When I was in sixth grade, I met a woman who would change my life. She was powerful. Her words and actions were weighty and significant. I did not hesitate to both cower in awe of her and to throw myself into her magnificent, unparalleled hugs.
It was not only that she was large and soft, or that she would sing while she hugged me, her voice resonating in her chest, reverberating off of mine. Her hugs had been carefully crafted through suffering and sorrow turned to joy. She carried heaven in her embrace. It did not take long before I would miss her hugs. The longer it had been since I had last seen her, the more I looked forward to the next one. It was hug therapy.
There were a lot of things I didn’t know when I knew Mae. I didn’t know stereotypes about angry black women or large black women. I didn’t know that food could be racist. I didn’t know that the black body that I sought out for comfort and healing lived a life of problematization. I didn’t know that the reason she could sing the way she did—from a place deeper than lungs—or hug with arms more than matter was because both had been tempered by a world bent on making her less human.
Still, she had infectious laughter. Still, she indiscriminately became a mother to anyone who needed one. Still, she danced. Still, she sang.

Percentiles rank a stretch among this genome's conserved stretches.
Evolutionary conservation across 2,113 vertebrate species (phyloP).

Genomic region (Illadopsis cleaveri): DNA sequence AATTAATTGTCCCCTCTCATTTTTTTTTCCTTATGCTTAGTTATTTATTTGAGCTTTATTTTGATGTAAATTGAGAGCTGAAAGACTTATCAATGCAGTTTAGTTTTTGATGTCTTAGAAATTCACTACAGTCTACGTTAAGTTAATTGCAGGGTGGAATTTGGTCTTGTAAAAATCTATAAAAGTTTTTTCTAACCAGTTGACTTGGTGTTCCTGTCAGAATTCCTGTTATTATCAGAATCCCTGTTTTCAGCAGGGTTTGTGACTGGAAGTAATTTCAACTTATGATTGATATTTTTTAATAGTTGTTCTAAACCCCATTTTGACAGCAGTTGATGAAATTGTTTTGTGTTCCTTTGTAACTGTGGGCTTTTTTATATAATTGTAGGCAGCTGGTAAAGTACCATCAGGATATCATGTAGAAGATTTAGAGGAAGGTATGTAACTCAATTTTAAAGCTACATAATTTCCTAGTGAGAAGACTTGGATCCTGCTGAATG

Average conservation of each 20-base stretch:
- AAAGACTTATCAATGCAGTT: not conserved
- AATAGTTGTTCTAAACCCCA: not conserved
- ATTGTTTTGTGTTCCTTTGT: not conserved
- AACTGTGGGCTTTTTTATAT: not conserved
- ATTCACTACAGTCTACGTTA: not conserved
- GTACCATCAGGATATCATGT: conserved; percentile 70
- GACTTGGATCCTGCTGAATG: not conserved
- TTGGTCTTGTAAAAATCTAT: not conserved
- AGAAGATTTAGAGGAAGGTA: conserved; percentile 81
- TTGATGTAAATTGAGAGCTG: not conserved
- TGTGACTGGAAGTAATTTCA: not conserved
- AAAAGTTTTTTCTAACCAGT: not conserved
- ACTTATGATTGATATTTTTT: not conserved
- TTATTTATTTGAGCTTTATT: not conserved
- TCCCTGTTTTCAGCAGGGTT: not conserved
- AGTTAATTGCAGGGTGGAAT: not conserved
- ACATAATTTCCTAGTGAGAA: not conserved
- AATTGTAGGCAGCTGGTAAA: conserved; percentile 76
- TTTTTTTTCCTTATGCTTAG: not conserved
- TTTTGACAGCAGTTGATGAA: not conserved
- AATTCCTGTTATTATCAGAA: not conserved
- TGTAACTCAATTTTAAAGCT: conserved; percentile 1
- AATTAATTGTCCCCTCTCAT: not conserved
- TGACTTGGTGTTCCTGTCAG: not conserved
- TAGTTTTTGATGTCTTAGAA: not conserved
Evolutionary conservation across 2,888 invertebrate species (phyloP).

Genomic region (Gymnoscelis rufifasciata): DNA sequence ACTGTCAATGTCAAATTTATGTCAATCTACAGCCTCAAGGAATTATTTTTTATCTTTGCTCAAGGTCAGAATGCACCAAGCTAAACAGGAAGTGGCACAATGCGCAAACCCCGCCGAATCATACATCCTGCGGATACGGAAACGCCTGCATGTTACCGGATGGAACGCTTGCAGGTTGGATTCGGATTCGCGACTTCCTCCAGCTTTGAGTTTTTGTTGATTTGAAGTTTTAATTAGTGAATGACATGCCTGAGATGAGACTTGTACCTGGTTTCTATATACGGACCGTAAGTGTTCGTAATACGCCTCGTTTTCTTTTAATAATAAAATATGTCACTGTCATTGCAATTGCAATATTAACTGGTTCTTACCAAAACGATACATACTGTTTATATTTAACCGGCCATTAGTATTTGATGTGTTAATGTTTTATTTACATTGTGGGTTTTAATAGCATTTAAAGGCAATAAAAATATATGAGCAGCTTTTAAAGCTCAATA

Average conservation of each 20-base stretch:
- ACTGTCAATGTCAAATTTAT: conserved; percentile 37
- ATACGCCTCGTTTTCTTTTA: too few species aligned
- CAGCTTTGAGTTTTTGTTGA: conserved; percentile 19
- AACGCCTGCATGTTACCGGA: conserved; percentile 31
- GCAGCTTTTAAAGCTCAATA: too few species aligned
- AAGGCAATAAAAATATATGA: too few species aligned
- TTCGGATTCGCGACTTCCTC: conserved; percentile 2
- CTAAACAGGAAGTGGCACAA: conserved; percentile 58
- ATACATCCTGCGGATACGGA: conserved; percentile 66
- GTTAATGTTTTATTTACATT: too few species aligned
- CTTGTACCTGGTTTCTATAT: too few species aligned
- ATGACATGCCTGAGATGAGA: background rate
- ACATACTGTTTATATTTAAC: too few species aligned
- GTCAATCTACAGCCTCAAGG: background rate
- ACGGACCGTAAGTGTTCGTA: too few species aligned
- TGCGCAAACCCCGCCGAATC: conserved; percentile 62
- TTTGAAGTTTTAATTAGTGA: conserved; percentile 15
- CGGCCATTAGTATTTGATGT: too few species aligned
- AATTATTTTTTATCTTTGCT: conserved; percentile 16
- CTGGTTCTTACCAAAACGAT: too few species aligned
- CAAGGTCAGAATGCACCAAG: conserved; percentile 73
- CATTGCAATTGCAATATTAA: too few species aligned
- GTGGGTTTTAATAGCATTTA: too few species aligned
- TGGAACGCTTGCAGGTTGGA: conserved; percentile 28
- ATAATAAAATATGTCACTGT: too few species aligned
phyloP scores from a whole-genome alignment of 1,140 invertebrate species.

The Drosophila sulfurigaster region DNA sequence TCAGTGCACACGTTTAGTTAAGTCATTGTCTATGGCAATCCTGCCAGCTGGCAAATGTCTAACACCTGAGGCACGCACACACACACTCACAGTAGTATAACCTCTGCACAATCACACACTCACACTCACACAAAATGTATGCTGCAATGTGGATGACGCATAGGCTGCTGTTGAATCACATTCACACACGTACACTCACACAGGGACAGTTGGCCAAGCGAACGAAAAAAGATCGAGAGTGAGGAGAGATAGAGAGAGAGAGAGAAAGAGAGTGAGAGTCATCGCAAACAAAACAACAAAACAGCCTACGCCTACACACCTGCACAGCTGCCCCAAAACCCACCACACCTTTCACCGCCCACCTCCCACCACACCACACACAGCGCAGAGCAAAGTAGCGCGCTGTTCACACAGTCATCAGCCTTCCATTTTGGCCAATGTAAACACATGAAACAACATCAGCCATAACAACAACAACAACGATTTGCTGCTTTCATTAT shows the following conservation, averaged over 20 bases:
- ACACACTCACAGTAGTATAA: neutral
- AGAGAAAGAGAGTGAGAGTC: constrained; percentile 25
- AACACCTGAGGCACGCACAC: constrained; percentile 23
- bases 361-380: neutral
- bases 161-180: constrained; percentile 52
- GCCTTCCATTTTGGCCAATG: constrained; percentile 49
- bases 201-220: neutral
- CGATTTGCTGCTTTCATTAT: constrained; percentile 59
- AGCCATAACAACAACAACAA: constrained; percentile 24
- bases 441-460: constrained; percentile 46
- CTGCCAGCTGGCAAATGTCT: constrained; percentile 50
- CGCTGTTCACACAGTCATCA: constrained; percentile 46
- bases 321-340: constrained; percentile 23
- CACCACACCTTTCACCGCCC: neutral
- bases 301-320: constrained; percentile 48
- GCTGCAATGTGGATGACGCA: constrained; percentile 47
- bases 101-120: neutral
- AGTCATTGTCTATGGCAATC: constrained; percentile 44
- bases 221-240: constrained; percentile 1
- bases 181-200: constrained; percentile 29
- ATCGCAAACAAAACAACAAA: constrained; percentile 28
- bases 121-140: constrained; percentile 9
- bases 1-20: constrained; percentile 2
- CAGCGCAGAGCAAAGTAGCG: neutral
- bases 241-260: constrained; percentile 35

Perhaps, I have painted her as too much of a myth. It is possible that time and distance have caricatured her in my memory. I did dream once that I was jumping on a trampoline with her and Abraham Lincoln.
Mae is not and never has been perfect (she has her own story to tell), but I am wholly convinced that on more than one occasion, she has embodied love. It is for this reason, as a recipient and witness of Mae’s unbounded ability to love and give, that I consider the events of Ferguson, Missouri (and other similar events) the way I do. The media provides no shortage of images of thugs and potential criminals. But I think of Mae. I imagine if Michael Brown’s mother were Mae, someone I know and love and trust. Then I know that indictment or no indictment, hearings at the UN, audiences with the president, and press conferences are insignificant next her loss, next to what has torn inside her.
I am grieving that justice for Michael Brown is only a hashtag, not something being acted out by the justice system.
I wish that mine could be the arms that hold the grief and fear and rage, encircling them in love and hope.
I wish that hugs could undo the damage that bullets and pepper spray and tear gas do.
I wish that I were not sitting safely behind a computer screen, but standing face to face with you. I’d look you in the eyes and echo the president’s words last night: your experiences are real, and your emotions are valid. You are not making this up.
I am indebted to Mae. She saw my pale skin, and she didn’t pretend I wasn’t white. Instead, she wrapped my white body in her black arms and held me. No amount of fear mongering can change that.